OTTAWA -- Many businesses have felt the financial impact of COVID-19, and animal care centres that rely on visitors are suffering as well.

Costs to care for animals are so high, one rescue centre in the Ottawa-area is appealing to the public to help cover costs while the doors remain closed during the pandemic.

It's lunchtime at Little Ray's Nature Centre and all the animals have to eat. There are nearly 400 of them. Reptiles like alligators, crocodiles and snakes. There are turtles, bats, ducks, sloths, and lemurs. The cost to feed them all is hundreds of dollars a day.

Centre director Lee Parker stocked up the fridge with fresh produce, fruits and meats this morning. A three day supply that cost $350.

"it's a huge expense," Parker says. "We are now in a time where we don't have anybody in and we still have to maintain top quality care for these animals, which we do on a daily basis."

The nature centre, which takes in rescued and abandon animals, is feeling the pinch of having their doors closed. In October, the centre expanded and moved to a 14,000 square foot facility in Sarsfield. COVID-19 then stalled the construction of the exhibits, a major revenue generator, along with programs parties and camps.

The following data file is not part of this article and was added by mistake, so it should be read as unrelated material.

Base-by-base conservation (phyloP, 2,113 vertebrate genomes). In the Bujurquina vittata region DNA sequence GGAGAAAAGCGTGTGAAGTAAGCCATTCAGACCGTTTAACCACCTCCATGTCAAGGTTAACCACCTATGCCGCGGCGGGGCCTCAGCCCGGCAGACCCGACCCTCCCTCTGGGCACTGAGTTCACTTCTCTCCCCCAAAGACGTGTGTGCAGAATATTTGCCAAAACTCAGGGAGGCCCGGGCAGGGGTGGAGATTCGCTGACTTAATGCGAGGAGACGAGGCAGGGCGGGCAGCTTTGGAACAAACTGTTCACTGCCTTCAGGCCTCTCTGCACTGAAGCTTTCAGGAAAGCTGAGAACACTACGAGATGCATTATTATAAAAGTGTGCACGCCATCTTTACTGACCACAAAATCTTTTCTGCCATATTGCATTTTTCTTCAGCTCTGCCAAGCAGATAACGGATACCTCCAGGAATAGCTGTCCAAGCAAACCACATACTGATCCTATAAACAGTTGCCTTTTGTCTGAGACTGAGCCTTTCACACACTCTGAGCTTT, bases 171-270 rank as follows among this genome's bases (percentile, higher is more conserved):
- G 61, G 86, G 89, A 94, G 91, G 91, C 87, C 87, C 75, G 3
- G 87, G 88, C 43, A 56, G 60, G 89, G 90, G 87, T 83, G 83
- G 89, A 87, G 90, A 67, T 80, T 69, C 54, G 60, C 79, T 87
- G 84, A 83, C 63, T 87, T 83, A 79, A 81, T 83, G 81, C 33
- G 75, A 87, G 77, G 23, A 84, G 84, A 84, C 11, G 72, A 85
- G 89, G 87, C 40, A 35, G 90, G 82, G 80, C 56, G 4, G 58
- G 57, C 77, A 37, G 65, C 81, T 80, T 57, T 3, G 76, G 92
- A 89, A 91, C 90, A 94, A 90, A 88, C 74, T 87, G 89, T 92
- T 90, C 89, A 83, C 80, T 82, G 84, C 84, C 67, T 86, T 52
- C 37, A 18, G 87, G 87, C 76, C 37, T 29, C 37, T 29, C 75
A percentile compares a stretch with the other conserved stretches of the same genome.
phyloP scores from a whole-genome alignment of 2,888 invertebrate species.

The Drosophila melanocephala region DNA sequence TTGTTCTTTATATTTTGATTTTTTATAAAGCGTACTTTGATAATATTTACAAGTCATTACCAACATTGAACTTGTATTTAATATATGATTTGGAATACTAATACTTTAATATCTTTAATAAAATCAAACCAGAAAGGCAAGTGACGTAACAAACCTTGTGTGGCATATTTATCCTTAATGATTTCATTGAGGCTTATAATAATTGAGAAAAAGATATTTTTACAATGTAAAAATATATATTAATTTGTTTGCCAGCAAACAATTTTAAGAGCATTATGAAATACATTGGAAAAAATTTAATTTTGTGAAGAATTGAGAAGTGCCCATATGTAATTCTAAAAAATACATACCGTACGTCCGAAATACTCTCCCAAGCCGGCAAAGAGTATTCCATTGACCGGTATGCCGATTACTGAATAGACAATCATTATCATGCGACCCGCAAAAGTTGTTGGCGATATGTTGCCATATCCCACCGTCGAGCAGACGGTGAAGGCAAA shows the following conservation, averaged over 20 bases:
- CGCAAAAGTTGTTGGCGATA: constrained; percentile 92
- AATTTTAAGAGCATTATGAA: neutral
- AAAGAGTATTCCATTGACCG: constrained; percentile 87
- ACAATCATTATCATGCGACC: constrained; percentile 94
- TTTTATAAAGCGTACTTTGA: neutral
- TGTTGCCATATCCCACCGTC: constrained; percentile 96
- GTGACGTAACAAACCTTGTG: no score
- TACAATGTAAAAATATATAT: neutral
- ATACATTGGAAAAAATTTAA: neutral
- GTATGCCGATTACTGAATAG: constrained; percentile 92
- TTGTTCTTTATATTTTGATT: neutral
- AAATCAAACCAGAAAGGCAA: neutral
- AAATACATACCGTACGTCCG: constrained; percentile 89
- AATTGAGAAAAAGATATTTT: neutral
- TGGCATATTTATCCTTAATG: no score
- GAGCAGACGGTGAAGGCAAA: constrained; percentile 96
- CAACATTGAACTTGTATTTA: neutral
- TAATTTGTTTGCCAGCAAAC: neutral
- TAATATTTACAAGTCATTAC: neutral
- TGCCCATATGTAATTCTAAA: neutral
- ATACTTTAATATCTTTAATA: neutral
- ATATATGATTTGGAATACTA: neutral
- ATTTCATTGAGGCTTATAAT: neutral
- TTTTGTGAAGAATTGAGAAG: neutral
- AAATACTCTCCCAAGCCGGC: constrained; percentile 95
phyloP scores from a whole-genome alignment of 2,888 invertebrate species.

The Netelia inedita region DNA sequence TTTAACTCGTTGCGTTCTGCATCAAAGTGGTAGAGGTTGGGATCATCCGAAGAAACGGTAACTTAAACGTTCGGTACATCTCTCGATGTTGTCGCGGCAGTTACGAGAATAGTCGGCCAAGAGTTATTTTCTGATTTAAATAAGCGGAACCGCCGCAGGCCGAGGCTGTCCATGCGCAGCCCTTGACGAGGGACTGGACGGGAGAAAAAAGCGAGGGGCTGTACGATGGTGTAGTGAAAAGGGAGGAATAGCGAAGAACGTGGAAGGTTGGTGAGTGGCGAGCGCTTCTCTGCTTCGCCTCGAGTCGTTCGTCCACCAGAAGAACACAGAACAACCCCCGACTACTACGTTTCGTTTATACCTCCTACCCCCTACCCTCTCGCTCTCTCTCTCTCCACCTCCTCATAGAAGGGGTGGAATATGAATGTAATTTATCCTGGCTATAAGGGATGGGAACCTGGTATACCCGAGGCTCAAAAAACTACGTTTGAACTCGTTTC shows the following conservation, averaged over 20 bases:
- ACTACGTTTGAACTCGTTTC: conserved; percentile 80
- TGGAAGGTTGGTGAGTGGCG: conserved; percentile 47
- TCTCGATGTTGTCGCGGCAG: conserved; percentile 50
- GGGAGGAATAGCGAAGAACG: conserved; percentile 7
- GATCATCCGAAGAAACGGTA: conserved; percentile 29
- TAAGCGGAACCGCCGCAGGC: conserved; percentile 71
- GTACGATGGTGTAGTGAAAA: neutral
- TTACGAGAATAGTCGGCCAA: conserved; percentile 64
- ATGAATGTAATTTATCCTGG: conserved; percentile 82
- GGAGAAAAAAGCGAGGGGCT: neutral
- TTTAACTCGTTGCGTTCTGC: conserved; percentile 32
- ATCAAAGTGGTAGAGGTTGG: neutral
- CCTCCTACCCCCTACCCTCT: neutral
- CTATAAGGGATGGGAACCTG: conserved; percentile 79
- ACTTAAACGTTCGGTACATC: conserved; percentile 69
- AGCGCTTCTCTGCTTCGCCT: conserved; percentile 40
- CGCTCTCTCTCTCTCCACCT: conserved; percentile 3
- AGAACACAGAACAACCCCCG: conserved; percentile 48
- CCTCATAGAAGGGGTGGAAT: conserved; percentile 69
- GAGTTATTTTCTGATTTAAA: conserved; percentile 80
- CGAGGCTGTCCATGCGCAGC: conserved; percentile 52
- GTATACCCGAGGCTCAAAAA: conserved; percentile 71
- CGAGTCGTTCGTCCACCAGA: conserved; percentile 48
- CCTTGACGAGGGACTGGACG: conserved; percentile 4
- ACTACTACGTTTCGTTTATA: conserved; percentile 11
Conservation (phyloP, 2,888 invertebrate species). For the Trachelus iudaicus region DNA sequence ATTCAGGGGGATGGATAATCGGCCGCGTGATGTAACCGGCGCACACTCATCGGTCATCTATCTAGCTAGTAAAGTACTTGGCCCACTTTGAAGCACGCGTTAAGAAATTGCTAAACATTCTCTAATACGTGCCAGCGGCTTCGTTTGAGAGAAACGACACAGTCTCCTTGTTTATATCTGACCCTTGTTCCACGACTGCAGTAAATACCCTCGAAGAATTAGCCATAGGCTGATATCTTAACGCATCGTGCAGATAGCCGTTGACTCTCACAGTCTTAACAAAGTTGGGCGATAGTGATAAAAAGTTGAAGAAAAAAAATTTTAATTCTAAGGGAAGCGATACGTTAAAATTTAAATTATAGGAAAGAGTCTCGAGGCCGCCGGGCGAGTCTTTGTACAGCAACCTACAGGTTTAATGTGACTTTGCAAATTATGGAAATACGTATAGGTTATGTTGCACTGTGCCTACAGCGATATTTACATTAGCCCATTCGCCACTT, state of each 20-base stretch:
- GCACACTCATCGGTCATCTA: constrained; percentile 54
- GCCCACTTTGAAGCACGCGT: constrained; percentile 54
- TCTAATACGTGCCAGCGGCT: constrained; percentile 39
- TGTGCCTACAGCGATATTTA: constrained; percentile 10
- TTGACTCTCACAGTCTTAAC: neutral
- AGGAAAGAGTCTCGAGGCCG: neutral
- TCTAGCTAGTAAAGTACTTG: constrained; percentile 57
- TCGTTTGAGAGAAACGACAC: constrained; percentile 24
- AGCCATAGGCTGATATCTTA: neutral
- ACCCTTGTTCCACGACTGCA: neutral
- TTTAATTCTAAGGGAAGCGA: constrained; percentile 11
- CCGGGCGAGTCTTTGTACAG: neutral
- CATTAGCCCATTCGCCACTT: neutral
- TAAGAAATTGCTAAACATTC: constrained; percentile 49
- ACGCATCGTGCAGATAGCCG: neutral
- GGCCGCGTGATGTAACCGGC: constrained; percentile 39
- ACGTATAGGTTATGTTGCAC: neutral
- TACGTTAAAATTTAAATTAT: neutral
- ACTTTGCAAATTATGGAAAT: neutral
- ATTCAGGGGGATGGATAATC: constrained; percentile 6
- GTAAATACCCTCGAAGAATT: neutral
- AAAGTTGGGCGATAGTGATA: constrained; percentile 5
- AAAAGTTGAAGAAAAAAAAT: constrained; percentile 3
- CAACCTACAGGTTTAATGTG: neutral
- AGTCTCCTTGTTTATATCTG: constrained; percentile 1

Owner Paul 'Little Ray' Goulet says March and summer are the most important times of the year. He already missed out on visitors during March Break, which is a third of his total revenue. The concern now is the mountain of costs and it's not just the food.

"Our hydro bill is almost half of our mortgage," says Goulet. "Especially when the summer comes we will have our air conditioning cooling the space while our habitats are heating it up ... it's very expensive. It's a labour of love, it's very hard and our margins are very low."

Like many companies, Goulet has had to scale back on operation costs and employees, but the animals are still top priority. A GoFundMe page has been set up to help cover some of the expenses.

"It's going to help every dollar," Goulet says. "Sometimes the smallest gestures are going to make the biggest difference and we're going to get through this we're going to make it. Most of us are a little scared and we don't know exactly how but I know our organization has unbelievably dedicated people and we committed to the care and long-term success of our rescue operation."